Monday, June 15, 2015

It Ain't About "Free Trade"

We already asked 'if free trade is such a boon to mankind, why do we need "trade assistance" for those who will be UN-employed as a result'?

But there's more wrong with TPA than just that.  It's an attack on US sovereignty.  Coming from the Obozo Administration, this is not a surprise.  What IS a surprise is that Paul Ryan and Mitch McConnell are trying to hand Obozo any authority at all to make treaties.

...Conservatives are caught between their general support for “free trade” and a concern to uphold American national sovereignty. The support for free trade doesn’t just come from a general pro-business orientation; it reflects an older idea that trade unencumbered by government regulation is not only good for business, but good for individuals and for society as a whole, continuous with rights of property and liberty generally.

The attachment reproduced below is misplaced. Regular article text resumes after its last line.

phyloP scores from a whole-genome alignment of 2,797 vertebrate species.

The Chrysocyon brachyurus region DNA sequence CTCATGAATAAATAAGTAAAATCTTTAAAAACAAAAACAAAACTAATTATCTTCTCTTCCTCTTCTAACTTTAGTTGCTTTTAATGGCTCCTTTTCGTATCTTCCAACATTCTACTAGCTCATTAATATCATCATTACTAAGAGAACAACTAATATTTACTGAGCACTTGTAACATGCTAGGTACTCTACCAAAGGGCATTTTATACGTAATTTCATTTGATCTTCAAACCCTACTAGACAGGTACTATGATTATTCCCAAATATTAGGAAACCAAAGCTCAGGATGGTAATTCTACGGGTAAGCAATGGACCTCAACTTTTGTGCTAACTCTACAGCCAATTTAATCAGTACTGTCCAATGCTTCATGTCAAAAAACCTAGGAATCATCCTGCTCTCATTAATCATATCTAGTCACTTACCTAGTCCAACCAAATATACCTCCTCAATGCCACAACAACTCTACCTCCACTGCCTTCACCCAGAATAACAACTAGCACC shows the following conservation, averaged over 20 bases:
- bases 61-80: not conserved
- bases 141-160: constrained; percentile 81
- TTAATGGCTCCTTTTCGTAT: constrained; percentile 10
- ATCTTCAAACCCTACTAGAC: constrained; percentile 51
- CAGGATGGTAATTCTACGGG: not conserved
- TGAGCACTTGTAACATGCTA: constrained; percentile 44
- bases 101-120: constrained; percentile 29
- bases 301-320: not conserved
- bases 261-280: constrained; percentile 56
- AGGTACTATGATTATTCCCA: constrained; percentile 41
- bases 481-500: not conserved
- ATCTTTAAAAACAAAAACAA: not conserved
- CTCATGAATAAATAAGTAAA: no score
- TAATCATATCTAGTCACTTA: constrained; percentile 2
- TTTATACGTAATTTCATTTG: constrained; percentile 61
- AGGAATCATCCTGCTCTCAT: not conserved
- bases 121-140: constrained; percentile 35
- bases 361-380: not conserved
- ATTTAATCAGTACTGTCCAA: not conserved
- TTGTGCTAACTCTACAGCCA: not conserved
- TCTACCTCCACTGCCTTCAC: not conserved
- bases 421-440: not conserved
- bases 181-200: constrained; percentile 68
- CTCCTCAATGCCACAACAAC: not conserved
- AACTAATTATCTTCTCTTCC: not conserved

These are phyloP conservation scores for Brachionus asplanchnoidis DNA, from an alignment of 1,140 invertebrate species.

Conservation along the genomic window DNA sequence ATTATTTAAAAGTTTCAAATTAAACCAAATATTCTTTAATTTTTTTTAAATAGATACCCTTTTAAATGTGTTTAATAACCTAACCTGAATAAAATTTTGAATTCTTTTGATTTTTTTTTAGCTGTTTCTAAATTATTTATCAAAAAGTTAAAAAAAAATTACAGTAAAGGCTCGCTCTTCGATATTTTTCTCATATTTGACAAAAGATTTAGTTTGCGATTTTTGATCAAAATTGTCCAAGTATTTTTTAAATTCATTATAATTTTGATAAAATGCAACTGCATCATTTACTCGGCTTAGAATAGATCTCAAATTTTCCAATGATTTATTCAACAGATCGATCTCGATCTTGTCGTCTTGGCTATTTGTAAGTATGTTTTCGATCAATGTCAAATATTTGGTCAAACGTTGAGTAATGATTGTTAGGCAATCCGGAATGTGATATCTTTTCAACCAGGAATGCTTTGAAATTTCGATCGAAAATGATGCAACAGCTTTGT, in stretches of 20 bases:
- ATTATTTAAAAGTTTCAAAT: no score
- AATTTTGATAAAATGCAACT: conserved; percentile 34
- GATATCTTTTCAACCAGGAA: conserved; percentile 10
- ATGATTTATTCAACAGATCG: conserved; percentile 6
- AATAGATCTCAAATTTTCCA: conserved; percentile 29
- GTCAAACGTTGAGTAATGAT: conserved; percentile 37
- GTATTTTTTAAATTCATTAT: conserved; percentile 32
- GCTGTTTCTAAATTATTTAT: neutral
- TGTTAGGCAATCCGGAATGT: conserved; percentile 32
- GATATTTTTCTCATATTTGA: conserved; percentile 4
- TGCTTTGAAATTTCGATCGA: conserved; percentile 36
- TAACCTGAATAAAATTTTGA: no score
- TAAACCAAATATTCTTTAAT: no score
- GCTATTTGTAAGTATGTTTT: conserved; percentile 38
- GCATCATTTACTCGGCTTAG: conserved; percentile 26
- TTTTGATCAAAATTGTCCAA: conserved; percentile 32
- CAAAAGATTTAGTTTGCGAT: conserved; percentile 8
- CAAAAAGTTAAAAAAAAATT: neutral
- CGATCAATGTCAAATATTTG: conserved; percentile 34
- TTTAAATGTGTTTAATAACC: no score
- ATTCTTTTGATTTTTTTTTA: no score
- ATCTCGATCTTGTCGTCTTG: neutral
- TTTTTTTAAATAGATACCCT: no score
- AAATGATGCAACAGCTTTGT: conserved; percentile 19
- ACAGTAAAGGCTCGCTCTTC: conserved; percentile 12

But today’s trade agreements aren’t really about free trade, at least not as traditionally understood. They are efforts to achieve regulatory harmonization across borders, initiatives in what is now called “global governance.” They don’t keep the state out of the marketplace so much as bring it in, on selective terms, to favor powerful corporate interests at the expense of national sovereignty.

Nowhere is this more clear than in the new enthusiasm for special “investor-state dispute settlement” (ISDS) mechanisms. ISDS gives foreign corporations the right to sue national governments for regulations that interfere with their expected profits. It allows multinational litigants to bypass the national courts and instead empowers panels of private arbitrators—most of whom are practicing attorneys who cycle in and out of arbitral work—the right to sit in judgment of national laws....

Are you surprised to learn that 825 (or so) pages of the "Free Trade" treaty were written by corporate lobbyist/lawyers?  Or that US law will be secondary to international "regulatory harmonization"?

Are you fed up with the DC Claque's know-it-all and screw-the-hindmost attitude?  The one that gave us NAFTA and MFN for Red China?  Or are you, like certain radiomouths, convinced that "Free" trade is--no matter anything--best for all?

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